Sharp-eyed Worldwide Salon Marketing member David Wood of Elan Men’s Hair in Brisbane is another who can thank his immersion in ‘our’ way of salon marketing for honing his B.S. Antenna to a state of high alert.

David sent me an article written by a purported ‘expert’ on customer retention that makes my eyes water.

Under the heading “Don’t ask customers why they left you!”,  the article argues, correctly, that customers leave for three main reasons:

* Drawn: They are drawn away to a supplier that offers them substantially more of what they value (e.g. service, benefits, savings, etc.).
* Drift: They drift away to a similar supplier who offers them marginally more. Most often this occurs at points of change in their own life (e.g. moving job/house/site, having children, etc.).
* Driven: In the absence of a strong engagement, they become disenchanted over time and then a particular incident (trigger) pushes them to change suppliers.

But then the author falls in a hole, with the scholarly opinion that “…instead of asking them why they left you, try the following strategies to reduce customer defections:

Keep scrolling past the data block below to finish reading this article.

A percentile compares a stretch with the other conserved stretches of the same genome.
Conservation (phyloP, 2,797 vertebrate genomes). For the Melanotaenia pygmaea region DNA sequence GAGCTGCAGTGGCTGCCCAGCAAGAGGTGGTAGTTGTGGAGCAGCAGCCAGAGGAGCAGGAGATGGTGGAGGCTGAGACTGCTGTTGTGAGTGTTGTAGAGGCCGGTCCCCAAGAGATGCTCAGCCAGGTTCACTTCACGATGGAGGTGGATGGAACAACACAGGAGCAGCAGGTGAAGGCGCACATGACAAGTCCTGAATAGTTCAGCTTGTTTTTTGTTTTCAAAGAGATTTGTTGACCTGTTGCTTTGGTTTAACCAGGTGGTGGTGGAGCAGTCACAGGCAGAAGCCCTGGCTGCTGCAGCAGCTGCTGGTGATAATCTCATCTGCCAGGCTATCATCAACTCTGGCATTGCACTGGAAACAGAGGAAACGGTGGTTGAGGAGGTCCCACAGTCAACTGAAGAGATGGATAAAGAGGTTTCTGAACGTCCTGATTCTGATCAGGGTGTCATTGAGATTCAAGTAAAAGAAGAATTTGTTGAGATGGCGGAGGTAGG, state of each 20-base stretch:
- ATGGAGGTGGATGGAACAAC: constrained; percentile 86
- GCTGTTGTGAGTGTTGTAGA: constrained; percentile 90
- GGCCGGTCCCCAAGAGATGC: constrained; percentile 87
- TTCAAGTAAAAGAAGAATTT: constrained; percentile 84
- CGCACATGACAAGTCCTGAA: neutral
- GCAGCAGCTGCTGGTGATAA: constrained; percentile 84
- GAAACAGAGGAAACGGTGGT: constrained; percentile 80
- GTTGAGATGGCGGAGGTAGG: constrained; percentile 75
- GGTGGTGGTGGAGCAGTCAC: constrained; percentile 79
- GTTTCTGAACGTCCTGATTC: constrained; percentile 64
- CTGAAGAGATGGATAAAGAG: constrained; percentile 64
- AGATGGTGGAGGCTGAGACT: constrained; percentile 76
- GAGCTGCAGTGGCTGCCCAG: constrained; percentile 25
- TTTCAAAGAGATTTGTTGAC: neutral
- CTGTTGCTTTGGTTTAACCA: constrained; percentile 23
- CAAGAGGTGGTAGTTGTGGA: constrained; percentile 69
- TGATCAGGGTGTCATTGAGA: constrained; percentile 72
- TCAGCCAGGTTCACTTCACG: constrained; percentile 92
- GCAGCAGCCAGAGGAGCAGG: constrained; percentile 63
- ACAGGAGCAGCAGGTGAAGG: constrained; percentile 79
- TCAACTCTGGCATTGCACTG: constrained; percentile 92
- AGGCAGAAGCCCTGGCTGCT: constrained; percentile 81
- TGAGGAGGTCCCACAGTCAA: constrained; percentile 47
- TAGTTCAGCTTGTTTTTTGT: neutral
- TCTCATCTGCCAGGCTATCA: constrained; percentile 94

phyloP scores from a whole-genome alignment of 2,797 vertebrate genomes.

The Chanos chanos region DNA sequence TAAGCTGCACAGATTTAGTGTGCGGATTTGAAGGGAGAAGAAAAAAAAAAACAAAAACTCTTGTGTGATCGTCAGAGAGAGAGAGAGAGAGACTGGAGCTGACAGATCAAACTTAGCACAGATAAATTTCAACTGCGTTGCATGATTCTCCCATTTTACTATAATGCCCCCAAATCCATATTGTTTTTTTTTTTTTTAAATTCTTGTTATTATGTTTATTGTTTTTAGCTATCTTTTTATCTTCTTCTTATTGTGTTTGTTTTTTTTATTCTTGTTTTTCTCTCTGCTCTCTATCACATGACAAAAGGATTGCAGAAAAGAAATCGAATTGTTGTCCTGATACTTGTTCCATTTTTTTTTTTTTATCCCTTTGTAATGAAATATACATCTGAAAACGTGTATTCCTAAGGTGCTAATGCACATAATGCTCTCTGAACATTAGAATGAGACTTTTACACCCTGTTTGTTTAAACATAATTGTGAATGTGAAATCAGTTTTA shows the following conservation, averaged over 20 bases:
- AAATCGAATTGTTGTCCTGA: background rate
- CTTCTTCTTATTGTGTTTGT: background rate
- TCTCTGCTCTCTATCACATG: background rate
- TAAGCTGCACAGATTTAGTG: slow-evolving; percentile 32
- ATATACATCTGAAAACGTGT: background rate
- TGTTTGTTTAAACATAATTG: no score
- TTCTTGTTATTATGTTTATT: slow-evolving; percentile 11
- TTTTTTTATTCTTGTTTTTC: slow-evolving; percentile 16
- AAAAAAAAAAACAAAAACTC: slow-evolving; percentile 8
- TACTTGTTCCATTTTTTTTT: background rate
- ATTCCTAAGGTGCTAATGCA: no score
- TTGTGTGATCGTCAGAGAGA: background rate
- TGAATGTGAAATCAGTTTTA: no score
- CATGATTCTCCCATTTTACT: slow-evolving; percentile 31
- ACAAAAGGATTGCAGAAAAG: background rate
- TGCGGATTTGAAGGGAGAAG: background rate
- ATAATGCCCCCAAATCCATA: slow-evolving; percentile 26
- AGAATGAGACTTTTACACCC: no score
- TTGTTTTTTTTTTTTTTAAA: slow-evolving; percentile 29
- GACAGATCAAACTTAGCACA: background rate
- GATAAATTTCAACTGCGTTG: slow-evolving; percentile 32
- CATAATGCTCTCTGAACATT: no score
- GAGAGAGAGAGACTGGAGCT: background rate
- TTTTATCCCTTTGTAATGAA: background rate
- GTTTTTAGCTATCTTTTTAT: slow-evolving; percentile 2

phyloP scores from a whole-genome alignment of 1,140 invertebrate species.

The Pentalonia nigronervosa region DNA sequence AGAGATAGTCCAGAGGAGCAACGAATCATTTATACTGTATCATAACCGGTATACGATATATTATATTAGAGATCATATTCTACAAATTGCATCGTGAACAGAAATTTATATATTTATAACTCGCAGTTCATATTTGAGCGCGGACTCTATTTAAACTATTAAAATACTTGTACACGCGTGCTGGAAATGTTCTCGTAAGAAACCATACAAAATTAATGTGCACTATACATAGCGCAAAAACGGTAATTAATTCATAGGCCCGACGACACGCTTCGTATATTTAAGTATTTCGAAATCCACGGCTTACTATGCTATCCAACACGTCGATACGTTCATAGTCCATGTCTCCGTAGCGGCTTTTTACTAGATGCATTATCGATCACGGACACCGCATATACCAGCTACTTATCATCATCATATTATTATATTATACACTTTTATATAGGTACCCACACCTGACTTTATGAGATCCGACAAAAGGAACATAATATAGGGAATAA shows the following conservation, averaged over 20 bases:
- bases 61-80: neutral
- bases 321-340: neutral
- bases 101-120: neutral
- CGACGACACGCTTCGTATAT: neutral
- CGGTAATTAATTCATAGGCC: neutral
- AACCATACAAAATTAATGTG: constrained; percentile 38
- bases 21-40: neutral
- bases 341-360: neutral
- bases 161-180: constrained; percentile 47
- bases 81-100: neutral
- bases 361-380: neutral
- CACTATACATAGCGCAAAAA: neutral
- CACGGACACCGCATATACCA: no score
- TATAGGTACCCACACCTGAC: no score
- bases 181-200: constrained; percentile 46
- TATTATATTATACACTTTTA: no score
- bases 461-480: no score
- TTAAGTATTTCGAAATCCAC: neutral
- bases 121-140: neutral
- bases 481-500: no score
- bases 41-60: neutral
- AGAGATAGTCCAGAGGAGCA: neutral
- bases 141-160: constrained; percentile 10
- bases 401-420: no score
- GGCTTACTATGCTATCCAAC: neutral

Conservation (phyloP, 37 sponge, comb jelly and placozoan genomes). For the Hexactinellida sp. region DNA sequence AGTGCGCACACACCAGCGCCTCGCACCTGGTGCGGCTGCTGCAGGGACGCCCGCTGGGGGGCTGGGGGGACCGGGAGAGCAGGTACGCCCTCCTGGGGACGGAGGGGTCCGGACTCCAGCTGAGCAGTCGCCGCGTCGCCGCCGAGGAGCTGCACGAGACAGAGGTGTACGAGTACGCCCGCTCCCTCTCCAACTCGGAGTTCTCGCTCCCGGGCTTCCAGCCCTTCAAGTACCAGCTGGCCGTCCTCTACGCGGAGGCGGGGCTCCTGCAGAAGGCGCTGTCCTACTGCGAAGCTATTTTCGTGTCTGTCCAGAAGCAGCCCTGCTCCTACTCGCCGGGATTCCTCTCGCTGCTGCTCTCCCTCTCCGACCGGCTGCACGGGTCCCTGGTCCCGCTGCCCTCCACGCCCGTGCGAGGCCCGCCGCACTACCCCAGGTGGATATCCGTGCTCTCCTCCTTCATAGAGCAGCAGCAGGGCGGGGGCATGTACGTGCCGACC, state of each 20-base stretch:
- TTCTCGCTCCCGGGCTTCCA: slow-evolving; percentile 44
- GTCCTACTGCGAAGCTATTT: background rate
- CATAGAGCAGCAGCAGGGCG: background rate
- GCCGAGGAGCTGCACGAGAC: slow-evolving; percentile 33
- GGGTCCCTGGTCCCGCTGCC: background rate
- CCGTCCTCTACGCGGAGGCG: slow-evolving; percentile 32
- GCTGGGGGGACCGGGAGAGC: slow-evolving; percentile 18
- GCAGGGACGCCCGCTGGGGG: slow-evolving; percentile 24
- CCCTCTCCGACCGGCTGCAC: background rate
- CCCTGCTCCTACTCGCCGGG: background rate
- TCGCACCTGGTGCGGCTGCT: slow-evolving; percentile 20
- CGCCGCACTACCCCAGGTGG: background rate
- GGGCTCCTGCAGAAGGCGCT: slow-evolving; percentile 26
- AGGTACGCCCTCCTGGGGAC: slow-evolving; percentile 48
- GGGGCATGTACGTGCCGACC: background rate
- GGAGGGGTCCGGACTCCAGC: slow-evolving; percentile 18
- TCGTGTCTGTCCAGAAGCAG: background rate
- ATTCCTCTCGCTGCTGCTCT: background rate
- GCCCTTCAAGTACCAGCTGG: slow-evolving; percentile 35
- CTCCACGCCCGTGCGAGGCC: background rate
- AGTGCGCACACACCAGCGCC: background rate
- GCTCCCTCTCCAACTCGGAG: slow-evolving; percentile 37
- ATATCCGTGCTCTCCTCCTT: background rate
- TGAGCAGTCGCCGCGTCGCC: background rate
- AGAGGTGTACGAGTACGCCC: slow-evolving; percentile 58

1. Conduct value research

* Use analysis of relevant online discussion forums, traditional focus groups and other tools to identify what customers actually value from their relationship with you. Then use these insights to drive value into your customer relationships.

2. Leverage your customer data

* Use customer complaints data to prioritise and address those things that annoy customers (and start collecting it immediately if you don’t already!)
* Statistically analyse customer transactional behaviour to identify other change triggers (positive and negative).

Online discussion forums? Focus groups???

Oh, yawn. In other words, tip-toe around, do anything except send ‘em a letter, in an envelope, with a stamp on it, asking them to come back and giving them a bloody good reason (offer) to do so.

It’s classic avoidance strategy, padded with big words and fancy phrases, to give business owners comfort for not doing what it takes to get the damn customers back.

If you want to do ‘research’, here’s my contention: get the customers back first, then find out why they left in the first place. If they’re standing right in front of you, having eagerly responded to your ‘come back’ offer, that’s a pretty good place to start your ‘focus group’. Particularly after they’ve just been blown away by a ‘wow’ experience.

“C’mon Shirley, we haven’t seen you for three months. What happened?”

Sometimes, ‘experts’ just love to over-think things. Thankfully, our Members know the value of a well-crafted ‘Raise the Dead’ series of letters they can simply download from the Membership area. Many are getting a 30% response rate, or better, sending these letters to their ‘missing in action’ clients.

Like, for example, Hannah McEnteggart of Oasis Health & Beauty Spa in Great Missendon, UK: